Once this process is complete, the chapter gets laid out by a typesetter and you'll get a PDF of the chapter in its potential final state.
I read this PDF on my tablet and marked it up in digital ink when I found issues. You will definitely find issues during this phase. The issues may be readability, inconsistencies, casing or formatting, or potentially things related to the typesetting process.
I also found a few places where the copy editors made incorrect assumptions about the intent of a sentence or section and wound up accidentally inverting my meaning. This is why I say you have to own the quality of your book. Spend time proofreading it and be explicit in the changes you want to see based on what you found.
What I wish was Different
As I wrap up this article on writing a book with Packt, let's talk about what I wish was different.
I loved the process of writing the book and would gladly do so again. However, there were a few things that I would want to change about the process.
First, Packt doesn't have any sort of early access program like Manning or PragProg offer with their titles. Under an early access program, readers can read your content while it is still in development. This system allows you to get early feedback on a book, detect issues early, and start to make sales and gain a following while the book is still in development.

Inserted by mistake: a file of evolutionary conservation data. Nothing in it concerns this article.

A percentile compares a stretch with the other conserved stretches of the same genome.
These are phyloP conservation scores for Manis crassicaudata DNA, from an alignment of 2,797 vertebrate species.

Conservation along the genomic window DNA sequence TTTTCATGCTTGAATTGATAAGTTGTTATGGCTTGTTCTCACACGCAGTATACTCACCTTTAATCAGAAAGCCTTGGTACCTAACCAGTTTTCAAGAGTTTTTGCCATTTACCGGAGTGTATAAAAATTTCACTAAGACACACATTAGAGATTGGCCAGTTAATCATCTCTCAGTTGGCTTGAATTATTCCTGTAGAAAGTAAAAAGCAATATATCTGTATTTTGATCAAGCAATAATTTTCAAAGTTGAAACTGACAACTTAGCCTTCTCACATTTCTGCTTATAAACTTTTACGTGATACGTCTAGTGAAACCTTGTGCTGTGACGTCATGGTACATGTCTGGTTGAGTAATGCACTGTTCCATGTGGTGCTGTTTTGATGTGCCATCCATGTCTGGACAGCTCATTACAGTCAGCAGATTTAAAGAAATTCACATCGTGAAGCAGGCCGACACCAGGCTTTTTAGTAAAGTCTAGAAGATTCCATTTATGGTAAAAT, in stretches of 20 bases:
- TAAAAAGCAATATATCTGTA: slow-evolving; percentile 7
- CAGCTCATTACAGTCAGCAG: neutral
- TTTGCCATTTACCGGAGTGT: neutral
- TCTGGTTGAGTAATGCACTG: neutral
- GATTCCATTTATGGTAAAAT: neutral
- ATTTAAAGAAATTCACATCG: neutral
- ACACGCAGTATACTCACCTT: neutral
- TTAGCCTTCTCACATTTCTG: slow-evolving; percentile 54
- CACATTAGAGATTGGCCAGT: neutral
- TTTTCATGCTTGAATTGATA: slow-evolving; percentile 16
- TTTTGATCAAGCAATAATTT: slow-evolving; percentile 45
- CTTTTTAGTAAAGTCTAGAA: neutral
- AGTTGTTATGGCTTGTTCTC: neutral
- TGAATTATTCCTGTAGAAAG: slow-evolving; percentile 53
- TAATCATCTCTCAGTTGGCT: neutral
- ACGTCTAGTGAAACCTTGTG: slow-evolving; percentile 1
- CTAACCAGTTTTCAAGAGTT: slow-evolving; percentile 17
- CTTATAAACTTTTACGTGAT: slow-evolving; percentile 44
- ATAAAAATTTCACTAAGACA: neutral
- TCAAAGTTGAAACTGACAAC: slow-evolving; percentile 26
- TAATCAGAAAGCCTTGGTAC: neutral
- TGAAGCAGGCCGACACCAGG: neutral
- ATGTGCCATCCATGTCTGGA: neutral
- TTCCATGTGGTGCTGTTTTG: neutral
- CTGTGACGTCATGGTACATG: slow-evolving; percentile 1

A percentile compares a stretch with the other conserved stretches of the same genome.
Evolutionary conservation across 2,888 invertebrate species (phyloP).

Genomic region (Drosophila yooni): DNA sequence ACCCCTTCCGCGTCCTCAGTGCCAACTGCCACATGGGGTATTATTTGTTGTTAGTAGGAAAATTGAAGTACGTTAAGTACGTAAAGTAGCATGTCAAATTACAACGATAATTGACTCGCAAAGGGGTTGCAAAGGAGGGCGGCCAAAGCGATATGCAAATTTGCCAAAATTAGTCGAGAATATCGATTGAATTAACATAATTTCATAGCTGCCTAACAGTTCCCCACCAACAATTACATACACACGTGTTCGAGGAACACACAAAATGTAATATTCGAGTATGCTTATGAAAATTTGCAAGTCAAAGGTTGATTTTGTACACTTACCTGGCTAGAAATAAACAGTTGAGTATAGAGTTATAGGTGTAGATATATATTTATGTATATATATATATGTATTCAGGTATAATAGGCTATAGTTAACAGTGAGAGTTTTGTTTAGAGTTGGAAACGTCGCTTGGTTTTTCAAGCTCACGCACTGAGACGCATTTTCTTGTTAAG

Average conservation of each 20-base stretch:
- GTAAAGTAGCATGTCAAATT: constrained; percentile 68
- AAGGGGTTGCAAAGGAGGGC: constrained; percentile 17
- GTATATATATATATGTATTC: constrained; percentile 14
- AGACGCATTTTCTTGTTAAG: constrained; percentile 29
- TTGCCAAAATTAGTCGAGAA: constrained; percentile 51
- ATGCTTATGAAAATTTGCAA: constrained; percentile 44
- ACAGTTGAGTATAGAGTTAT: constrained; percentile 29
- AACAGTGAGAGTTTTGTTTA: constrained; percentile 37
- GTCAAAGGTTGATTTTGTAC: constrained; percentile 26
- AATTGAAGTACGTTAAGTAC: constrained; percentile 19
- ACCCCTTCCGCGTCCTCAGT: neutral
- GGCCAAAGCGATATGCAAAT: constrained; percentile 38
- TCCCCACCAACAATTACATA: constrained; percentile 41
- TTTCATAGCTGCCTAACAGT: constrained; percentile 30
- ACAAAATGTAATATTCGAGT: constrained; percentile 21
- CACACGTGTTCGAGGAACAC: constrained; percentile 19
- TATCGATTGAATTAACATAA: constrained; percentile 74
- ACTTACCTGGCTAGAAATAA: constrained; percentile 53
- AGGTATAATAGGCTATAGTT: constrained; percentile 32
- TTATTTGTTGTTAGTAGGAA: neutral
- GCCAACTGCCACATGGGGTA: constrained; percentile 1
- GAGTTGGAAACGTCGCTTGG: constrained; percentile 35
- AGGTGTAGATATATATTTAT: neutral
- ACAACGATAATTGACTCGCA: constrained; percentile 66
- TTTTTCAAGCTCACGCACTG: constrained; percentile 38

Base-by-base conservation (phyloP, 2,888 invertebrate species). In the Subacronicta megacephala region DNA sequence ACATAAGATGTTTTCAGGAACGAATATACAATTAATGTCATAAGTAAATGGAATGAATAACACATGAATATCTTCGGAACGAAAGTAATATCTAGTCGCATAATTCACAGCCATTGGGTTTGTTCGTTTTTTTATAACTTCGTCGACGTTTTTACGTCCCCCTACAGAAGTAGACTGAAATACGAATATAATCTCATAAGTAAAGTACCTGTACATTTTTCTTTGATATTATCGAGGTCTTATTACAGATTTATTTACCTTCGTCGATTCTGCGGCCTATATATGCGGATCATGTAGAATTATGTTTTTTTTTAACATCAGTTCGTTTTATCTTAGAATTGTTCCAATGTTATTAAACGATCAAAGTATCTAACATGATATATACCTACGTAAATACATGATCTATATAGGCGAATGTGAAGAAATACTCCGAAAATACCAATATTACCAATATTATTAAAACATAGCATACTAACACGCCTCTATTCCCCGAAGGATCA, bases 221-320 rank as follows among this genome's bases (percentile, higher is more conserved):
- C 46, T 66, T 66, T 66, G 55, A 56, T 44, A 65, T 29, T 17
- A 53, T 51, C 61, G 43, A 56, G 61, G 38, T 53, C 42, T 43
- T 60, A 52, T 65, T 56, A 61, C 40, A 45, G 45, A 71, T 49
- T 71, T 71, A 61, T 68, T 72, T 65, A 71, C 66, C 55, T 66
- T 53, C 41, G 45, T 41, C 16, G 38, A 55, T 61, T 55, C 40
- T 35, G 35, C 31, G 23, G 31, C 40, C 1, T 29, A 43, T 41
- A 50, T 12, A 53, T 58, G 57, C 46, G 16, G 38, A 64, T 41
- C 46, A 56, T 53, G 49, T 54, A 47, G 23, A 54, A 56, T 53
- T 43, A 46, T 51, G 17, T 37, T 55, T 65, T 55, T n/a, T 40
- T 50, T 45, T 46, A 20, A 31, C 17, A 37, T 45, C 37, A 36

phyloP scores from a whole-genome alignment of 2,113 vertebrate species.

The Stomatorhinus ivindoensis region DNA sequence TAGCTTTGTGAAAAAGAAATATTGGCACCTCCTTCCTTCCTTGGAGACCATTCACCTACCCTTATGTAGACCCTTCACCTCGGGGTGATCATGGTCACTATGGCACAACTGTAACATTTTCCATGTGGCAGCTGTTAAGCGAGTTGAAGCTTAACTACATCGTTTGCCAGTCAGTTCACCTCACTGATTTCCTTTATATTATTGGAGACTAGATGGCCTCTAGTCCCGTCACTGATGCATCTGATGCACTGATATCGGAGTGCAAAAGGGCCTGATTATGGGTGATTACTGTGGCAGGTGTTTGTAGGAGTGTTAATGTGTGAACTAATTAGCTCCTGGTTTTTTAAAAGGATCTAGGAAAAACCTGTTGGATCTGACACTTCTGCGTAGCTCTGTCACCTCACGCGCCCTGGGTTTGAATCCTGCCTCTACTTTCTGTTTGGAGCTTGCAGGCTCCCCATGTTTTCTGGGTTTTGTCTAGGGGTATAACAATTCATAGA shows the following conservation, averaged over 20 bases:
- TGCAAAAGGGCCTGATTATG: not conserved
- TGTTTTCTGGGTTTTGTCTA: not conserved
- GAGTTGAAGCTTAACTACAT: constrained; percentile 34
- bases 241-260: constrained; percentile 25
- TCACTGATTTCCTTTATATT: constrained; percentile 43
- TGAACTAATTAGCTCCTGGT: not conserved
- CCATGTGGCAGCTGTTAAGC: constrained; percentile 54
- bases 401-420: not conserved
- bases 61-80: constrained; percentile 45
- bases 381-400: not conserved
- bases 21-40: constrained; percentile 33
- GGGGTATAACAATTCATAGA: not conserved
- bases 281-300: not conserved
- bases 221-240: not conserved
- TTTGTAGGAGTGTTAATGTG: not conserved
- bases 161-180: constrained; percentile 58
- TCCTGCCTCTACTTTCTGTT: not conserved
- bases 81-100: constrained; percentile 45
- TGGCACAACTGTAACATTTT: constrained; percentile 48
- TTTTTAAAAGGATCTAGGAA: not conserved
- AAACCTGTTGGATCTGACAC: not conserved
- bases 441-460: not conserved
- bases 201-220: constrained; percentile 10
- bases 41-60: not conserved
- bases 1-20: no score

In fact, I didn't have a page that I could link anyone towards on the book until the book had been finalized and its Amazon pre-release page and Packt's page for the book came out. This meant that I was speaking at conferences and user groups and doing other activities that would make it easy to market the book, but there was no action I could ask anyone to take if they were interested in the book. I estimate that I talked to about half a thousand people over the months I was writing the book, and there was nothing anyone could do but follow me for future updates if they had interest.